We were very proud last week to be present at the unveiling of a Police Memorial Trust plaque marking an area near to the spot where PC George Snipe of Birmingham City Police fell after being attacked by a mob in the 1890s.
PC Snipe was killed on 19 July 1897 after being called to a drunken disorder at a pub in Newtown. The 29-year-old was fatally injured after being struck by a brick thrown by an angry mob as he and a colleague tried to arrest two men.
Reports at the time suggest that George tried to seek refuge in the nearby St Matthews Church as he was pelted with stones after trying to break-up a drink-fuelled fight. Over a century later the church is no longer there, but during an event organised by The Police Memorial Trust a plaque was unveiled near the site where he died, which is now a retirement village.
Relatives of PC Snipe also attended the event at ExtraCare’s Pannel Croft Village in Newtown, along with Mohammed Azin, Lord Mayor of Birmingham, Councillor Ian Ward, Leader of Birmingham Council and Chief Constable Dave Thompson. Replica plaques were presented to family members and one was given to Chief Constable Dave Thompson, which will be held in the police museum alongside the helmet of PC George Snipe.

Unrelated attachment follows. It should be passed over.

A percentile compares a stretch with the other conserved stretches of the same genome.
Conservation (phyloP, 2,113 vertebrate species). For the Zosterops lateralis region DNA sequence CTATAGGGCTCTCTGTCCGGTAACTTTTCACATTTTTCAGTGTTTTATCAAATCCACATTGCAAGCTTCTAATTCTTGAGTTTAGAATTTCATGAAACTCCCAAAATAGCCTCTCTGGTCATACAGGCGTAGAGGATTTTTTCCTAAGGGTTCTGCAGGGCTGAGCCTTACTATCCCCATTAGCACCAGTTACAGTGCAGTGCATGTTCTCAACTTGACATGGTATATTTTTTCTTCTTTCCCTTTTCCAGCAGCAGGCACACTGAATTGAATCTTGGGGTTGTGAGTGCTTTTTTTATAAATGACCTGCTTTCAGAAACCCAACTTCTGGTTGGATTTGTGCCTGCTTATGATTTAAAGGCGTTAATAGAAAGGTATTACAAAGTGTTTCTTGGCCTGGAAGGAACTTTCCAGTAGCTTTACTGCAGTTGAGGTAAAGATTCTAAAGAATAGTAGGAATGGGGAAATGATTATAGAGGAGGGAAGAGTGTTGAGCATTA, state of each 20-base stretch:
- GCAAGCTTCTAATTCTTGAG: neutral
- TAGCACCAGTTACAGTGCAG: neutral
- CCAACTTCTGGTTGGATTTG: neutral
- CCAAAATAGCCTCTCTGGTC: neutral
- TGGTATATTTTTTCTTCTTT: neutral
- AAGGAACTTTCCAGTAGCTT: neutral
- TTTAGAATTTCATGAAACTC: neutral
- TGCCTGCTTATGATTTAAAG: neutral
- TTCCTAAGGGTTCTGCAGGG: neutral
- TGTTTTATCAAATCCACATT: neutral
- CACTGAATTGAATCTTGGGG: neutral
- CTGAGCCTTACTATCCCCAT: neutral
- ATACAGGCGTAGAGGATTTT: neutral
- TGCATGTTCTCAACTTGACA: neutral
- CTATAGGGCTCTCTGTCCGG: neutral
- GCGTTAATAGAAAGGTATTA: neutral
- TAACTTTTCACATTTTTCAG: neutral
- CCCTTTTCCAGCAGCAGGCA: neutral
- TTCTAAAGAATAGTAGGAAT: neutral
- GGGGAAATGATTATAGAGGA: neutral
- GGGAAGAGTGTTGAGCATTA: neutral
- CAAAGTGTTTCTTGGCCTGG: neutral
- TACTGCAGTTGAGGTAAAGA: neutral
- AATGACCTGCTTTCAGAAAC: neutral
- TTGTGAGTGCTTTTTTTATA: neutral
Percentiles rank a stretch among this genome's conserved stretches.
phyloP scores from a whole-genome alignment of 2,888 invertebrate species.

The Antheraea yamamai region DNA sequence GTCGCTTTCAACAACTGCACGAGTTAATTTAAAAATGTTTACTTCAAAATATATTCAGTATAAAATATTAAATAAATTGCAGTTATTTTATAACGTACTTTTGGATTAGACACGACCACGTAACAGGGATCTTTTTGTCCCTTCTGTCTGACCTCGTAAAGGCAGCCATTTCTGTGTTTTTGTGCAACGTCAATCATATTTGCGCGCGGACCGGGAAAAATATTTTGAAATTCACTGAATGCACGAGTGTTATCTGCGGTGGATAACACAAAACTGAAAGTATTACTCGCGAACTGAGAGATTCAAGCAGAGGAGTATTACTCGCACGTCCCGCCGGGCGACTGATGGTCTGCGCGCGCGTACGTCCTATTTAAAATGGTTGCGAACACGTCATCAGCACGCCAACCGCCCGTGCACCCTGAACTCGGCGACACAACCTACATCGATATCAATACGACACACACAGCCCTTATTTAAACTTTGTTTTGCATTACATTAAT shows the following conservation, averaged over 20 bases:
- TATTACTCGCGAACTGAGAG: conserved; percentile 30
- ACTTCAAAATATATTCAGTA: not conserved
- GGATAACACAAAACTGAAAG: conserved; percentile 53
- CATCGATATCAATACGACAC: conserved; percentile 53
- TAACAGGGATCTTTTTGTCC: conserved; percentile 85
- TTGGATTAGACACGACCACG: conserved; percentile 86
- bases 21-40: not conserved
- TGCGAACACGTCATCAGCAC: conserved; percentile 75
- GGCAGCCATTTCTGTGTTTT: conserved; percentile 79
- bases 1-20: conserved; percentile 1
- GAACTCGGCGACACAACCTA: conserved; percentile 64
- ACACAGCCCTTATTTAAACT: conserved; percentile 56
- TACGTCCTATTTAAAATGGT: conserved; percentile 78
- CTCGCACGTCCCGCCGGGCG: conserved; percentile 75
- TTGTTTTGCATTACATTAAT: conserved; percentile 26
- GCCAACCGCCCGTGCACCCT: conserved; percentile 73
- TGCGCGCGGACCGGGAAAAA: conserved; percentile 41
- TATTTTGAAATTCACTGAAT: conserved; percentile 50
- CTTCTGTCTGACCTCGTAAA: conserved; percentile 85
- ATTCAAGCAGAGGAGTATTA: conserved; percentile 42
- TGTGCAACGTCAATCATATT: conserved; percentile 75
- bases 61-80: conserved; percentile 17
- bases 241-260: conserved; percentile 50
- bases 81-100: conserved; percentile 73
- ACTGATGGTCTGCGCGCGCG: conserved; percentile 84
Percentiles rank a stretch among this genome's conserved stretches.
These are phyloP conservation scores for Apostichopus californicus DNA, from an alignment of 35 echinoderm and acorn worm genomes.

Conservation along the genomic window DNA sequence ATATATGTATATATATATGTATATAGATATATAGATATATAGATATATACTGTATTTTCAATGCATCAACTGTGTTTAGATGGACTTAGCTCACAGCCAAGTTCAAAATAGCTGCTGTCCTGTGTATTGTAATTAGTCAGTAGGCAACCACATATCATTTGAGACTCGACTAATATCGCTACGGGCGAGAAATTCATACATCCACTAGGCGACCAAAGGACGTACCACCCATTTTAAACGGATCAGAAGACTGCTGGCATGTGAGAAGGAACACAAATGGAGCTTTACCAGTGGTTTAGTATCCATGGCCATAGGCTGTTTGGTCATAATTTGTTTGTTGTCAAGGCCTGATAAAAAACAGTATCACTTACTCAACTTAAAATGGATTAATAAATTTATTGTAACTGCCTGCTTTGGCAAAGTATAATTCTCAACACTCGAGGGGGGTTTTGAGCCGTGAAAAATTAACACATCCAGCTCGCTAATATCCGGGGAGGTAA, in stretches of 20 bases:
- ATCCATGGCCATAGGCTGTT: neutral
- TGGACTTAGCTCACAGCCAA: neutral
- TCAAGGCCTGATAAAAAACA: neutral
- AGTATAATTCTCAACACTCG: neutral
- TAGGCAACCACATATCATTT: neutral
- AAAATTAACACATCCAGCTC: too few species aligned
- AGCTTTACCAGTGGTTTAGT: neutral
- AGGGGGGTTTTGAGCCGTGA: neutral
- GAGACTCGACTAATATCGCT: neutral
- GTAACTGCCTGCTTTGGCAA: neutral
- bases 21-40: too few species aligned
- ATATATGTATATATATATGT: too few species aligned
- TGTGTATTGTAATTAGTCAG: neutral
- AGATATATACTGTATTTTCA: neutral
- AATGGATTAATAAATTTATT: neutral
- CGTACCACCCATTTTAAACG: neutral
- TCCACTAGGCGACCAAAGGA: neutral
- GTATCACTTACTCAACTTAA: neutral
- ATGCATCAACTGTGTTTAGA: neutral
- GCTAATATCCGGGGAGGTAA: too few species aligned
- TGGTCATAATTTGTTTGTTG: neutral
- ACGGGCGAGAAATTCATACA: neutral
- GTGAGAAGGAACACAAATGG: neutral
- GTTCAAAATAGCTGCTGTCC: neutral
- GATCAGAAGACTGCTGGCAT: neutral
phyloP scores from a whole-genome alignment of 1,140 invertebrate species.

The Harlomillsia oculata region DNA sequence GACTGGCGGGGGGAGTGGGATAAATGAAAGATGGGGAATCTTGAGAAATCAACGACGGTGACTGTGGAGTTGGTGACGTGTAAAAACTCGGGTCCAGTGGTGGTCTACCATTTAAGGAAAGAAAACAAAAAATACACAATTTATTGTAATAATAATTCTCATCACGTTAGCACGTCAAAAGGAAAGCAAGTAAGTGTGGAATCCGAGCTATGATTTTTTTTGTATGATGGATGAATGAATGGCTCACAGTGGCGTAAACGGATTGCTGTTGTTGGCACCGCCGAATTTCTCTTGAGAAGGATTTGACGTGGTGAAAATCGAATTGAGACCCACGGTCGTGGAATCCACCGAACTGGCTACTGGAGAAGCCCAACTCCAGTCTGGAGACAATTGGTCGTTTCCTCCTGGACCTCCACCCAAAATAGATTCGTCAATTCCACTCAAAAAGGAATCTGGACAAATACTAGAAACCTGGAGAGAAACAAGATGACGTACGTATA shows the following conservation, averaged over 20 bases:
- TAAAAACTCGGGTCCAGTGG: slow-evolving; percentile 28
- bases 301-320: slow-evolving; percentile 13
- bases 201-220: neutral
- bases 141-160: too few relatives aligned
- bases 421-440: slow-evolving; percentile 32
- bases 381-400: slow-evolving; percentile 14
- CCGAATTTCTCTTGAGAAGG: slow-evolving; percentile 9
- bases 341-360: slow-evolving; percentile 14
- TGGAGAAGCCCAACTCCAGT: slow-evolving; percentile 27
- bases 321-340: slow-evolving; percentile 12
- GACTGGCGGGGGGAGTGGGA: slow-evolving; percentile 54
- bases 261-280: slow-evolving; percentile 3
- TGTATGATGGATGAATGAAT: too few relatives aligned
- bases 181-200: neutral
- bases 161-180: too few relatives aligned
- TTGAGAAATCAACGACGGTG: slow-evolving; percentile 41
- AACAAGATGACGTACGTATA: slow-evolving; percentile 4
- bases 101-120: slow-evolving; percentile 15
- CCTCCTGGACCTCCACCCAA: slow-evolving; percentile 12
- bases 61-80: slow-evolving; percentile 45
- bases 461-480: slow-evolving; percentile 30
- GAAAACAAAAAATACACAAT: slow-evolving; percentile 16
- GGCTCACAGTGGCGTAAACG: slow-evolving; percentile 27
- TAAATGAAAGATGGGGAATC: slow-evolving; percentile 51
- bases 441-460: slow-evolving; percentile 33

Ensuring that fallen officers are remembered is an important part of the role of the West Midlands Police Museum and the Roll of Honour is an integral part of the history of the force. PC George Snipe features on the memorial plaques in the reception area of West Midlands Police HQ, Lloyd House, and also on the digital Roll of Honour there.
Back in 2017, the police museum along with Norman Bartlam from TNT laid flowers at Newtown Police Station to mark the 120th anniversary of PC Snipe's death, you can see the news report of that here: